Tieri P, Termanini A, Bellavista E, Salvioli S, Capri M, Franceschi C: Charting the nf-κb pathway interactome map. PloS One. 2012, 7 (3): 32678-10.1371/journal.pone.0032678.

  71. 71.

    Hwang D, Lee IY, Yoo H, Gehlenborg N, Cho J-H, Petritis B, Baxter D, Pitstick R, Young R, Spicer D, Price ND, Hohmann JG, Dearmond SJ, Carlson GA, Hood LE: A systems approach to prion disease. Mol Syst Biol. 2009, 5 (1):

  72. 72.

    Hood L: Systems biology and p4 medicine: past, present, and future. RMMJ. 2013, 4 (2): 0012-10.5041/RMMJ.10112.

  73. 73.

    Ullman-Cullere MH, Mathew JP: Emerging landscape of genomics in the electronic health record for personalized medicine. Hum Mutat. 2011, 32 (5): 512-516. 10.1002/humu.21456.

  74. 74.

    Ashley EA, Butte AJ, Wheeler MT, Chen R, Klein TE, Dewey FE, Dudley JT, Ormond KE, Pavlovic A, Morgan AA, Pushkarev D, Neff NF, Hudgins L, Gong L, Hodges LM, Berlin DS, Thorn CF, Sangkuhl K, Hebert JM, Woon M, Sagreiya H, Whaley R, Knowles JW, Chou MF, Thakuria JV, Rosenbaum AM, Zaranek AW, Church GM, Greely HT, Quake SR, Altman RB: Clinical assessment incorporating a personal genome. Lancet. 2010, 375 (9725): 1525-1535. 10.1016/S0140-6736(10)60452-7.

  75. 75.

    Amberger J, Bocchini CA, Scott AF, Hamosh A: Mckusick’s online mendelian inheritance in man (omim). Nucleic Acids Res. 2009, 37 (suppl 1): 793-796.

  76. 76.

    Amberger J, Bocchini C, Hamosh A: A new face and new challenges for online mendelian inheritance in man (omim). Hum Mutat. 2011, 32 (5): 564-567. 10.1002/humu.21466.

  77. 77.

    Park S, Yang J-S, Kim J, Shin Y-E, Hwang J, Park J, Jang SK, Kim S: Evolutionary history of human disease genes reveals phenotypic connections and comorbidity among genetic diseases. Sci Rep. 2012,, 2.

  78. 78.

    Kaizer EC, Glaser CL, Chaussabel D, Banchereau J, Pascual V, White PC: Gene expression in peripheral blood mononuclear cells from children with diabetes. J Clin Endocrinol Metab. 2007, 92 (9): 3705-3711. 10.1210/jc.2007-0979.

  79. 79.

    Cappuzzello C, Napolitano M, Arcelli D, Melillo G, Melchionna R, Di Vito L, Carlini D, Silvestri L, Brugaletta S, Liuzzo G, Crea F, Capogrossi MC: Gene expression profiles in peripheral blood mononuclear cells of chronic heart failure patients. Physiol Genomics. 2009, 38 (3): 233-240. 10.1152/physiolgenomics.90364.2008.

  80. 80.

    Granata S, Zaza G, Simone S, Villani G, Latorre D, Pontrelli P, Carella M, Schena F, Grandaliano G, Pertosa G: Mitochondrial dysregulation and oxidative stress in patients with chronic kidney disease. BMC Genomics. 2009, 10 (1): 388-10.1186/1471-2164-10-388.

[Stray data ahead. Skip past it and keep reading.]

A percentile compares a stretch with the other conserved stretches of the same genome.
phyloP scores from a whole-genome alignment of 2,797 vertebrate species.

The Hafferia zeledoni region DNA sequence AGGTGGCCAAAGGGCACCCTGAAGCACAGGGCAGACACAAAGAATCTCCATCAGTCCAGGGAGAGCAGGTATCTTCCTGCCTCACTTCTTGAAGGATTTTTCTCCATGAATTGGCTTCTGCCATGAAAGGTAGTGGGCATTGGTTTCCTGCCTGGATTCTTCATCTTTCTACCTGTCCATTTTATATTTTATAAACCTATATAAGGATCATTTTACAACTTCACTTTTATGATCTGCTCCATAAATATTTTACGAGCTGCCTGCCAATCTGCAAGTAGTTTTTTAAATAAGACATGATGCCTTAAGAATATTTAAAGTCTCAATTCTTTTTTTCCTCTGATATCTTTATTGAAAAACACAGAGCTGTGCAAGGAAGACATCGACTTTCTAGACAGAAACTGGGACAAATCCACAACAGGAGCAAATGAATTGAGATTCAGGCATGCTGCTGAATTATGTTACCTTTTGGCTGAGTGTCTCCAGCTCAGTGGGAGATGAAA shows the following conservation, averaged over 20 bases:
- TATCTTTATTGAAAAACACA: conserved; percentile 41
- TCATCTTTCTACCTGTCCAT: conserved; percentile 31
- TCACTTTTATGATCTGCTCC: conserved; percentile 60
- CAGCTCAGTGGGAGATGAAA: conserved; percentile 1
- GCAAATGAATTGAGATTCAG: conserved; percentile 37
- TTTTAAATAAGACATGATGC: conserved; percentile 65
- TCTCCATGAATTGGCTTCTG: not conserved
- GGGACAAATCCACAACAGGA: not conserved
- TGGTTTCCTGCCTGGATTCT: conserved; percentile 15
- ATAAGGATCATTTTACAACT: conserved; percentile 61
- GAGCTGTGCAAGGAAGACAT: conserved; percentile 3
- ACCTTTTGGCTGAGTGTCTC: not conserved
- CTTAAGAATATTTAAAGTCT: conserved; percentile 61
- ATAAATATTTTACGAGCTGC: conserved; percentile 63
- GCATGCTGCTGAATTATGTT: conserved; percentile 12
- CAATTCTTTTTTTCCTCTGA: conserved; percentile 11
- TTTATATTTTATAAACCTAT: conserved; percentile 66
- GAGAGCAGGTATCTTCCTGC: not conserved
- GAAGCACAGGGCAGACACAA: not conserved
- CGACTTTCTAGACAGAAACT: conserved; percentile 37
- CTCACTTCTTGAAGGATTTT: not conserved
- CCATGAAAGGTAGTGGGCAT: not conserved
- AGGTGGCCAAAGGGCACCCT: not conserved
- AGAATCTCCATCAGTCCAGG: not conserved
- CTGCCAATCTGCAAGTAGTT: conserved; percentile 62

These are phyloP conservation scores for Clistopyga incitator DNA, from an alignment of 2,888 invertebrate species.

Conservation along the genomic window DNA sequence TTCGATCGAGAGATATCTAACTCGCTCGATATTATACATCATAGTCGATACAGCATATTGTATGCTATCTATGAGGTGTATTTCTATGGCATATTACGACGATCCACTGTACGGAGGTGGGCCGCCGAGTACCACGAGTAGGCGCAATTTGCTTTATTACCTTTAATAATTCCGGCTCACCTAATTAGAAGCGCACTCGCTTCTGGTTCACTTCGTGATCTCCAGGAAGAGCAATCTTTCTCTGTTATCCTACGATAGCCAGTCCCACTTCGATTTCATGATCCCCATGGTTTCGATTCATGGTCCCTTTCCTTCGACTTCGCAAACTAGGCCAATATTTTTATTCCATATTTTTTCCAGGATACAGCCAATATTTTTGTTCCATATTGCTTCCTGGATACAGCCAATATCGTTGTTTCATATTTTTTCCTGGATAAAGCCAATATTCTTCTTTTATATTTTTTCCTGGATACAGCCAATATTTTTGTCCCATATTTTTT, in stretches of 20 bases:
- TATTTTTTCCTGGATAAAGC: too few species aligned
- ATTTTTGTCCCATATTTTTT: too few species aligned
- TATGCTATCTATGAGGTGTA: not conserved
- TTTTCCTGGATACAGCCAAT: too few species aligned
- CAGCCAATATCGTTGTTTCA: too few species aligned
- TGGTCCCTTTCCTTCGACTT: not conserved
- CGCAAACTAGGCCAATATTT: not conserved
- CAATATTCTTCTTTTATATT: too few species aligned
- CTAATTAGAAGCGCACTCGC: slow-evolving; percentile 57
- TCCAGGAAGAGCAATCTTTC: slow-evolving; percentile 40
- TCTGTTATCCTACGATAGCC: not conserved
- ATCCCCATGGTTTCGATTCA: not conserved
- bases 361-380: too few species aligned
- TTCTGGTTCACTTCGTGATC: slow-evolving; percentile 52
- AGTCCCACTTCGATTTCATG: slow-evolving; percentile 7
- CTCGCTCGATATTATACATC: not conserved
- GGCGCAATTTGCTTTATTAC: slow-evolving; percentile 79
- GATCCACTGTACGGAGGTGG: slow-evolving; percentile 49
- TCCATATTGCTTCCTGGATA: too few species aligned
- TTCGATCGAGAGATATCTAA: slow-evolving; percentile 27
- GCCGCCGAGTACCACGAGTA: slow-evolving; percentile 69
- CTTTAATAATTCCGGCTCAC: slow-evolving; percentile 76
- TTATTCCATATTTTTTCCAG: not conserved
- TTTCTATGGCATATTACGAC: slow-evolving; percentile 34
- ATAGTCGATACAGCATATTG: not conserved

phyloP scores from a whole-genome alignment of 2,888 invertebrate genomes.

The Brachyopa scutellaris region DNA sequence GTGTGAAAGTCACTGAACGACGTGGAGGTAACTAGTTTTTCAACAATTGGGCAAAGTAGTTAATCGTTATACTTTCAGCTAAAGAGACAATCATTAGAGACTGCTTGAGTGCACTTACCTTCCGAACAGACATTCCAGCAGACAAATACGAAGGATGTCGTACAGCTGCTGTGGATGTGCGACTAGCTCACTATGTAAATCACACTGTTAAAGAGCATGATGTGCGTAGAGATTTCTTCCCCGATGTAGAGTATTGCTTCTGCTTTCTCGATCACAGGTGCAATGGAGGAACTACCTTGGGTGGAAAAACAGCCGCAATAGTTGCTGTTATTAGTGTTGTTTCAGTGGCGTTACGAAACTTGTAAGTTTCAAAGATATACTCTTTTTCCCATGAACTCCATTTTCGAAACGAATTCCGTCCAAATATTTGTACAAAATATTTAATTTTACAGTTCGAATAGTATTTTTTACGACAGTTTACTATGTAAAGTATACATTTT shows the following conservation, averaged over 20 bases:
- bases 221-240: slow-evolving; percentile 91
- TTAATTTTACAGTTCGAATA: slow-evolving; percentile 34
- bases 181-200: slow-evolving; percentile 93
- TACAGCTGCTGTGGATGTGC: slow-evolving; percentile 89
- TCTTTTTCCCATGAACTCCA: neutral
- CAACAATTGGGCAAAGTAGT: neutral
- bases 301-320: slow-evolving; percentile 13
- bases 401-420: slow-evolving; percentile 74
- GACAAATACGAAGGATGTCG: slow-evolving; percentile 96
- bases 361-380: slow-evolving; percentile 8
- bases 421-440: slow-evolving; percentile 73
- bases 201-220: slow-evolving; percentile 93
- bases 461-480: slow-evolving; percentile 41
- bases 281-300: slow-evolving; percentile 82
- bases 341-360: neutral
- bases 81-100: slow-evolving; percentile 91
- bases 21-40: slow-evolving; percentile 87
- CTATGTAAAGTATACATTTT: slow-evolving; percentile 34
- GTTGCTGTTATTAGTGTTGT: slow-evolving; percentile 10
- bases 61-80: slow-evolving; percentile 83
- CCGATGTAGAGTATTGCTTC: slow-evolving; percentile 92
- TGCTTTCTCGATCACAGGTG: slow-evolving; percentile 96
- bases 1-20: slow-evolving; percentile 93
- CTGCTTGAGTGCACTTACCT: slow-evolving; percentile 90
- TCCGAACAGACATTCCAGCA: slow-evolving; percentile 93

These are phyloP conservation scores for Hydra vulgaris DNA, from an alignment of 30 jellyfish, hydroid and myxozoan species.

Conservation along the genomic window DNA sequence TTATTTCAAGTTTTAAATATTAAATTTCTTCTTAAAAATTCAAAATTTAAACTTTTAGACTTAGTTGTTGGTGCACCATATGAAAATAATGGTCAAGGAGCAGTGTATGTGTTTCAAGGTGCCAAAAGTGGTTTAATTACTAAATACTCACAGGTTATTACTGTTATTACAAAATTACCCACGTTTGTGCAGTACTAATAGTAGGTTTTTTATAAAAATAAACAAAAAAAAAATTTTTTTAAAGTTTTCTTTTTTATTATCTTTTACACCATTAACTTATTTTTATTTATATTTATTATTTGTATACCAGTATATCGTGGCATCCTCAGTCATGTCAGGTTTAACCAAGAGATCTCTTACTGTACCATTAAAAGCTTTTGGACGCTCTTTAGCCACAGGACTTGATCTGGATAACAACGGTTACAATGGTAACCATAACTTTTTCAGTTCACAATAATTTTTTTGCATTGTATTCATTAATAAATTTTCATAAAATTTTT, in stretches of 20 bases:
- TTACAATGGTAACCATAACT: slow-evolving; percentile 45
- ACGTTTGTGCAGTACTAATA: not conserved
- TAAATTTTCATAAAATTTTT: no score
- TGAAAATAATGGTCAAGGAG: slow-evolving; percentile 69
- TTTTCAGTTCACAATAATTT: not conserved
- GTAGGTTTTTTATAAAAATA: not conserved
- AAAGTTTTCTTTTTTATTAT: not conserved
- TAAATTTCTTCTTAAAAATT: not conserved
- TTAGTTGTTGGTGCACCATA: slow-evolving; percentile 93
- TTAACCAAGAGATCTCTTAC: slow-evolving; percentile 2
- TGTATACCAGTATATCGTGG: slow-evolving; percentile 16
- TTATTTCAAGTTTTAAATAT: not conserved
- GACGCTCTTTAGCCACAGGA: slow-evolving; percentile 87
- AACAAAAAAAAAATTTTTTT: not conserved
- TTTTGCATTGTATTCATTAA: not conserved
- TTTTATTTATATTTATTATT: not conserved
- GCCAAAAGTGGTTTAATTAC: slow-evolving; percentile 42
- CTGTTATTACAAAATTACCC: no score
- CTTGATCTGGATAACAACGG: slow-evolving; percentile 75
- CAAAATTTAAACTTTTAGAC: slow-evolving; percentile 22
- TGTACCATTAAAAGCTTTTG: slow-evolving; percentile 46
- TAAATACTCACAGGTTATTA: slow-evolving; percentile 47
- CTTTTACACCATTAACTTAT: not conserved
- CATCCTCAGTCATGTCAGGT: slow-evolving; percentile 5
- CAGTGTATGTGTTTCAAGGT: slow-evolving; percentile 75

81. 81.

    Karnoub AE, Dash AB, Vo AP, Sullivan A, Brooks MW, Bell GW, Richardson AL, Polyak K, Tubo R, Weinberg RA: Mesenchymal stem cells within tumour stroma promote breast cancer metastasis. Nature. 2007, 449 (7162): 557-563. 10.1038/nature06188.

  82. 82.

    Lesnick TG, Papapetropoulos S, Mash DC, Ffrench-Mullen J, Shehadeh L, de Andrade M, Henley JR, Rocca WA, Ahlskog JE, Maraganore DM: A genomic pathway approach to a complex disease: axon guidance and parkinson disease. PLoS Genet. 2007, 3 (6): 98-10.1371/journal.pgen.0030098.

  83. 83.

    Mathivanan S, Periaswamy B, Gandhi T, Kandasamy K, Suresh S, Mohmood R, Ramachandra Y, Pandey A: An evaluation of human protein-protein interaction data in the public domain. BMC Bioinformatics. 2006, 7 (Suppl 5): 19-10.1186/1471-2105-7-S5-S19.

  84. 84.

    Choe SE, Boutros M, Michelson AM, Church GM, Halfon MS: Preferred analysis methods for affymetrix genechips revealed by a wholly defined control dataset. Genome Biol. 2005, 6 (2): 16-10.1186/gb-2005-6-2-r16.

  85. 85.

    Conesa A, Nueda MJ, Ferrer A, Talón M: masigpro: a method to identify significantly differential expression profiles in time-course microarray experiments. Bioinformatics. 2006, 22 (9): 1096-1102. 10.1093/bioinformatics/btl056.

  86. 86.

    Nueda MJ, Carbonell J, Medina I, Dopazo J, Conesa A: Serial expression analysis: a web tool for the analysis of serial gene expression data. Nucleic Acids Res. 2010, 38 (suppl 2): 239-245.

  87. 87.

    Shannon P, Markiel A, Ozier O, Baliga NS, Wang JT, Ramage D, Amin N, Schwikowski B, Ideker T: Cytoscape: a software environment for integrated models of biomolecular interaction networks. Genome Res. 2003, 13 (11): 2498-2504. 10.1101/gr.1239303.

  88. 88.

    Smoot ME, Ono K, Ruscheinski J, Wang PL, Ideker T: Cytoscape 2.8: new features for data integration and network visualization. Bioinformatics. 2011, 27 (3): 431-432. 10.1093/bioinformatics/btq675.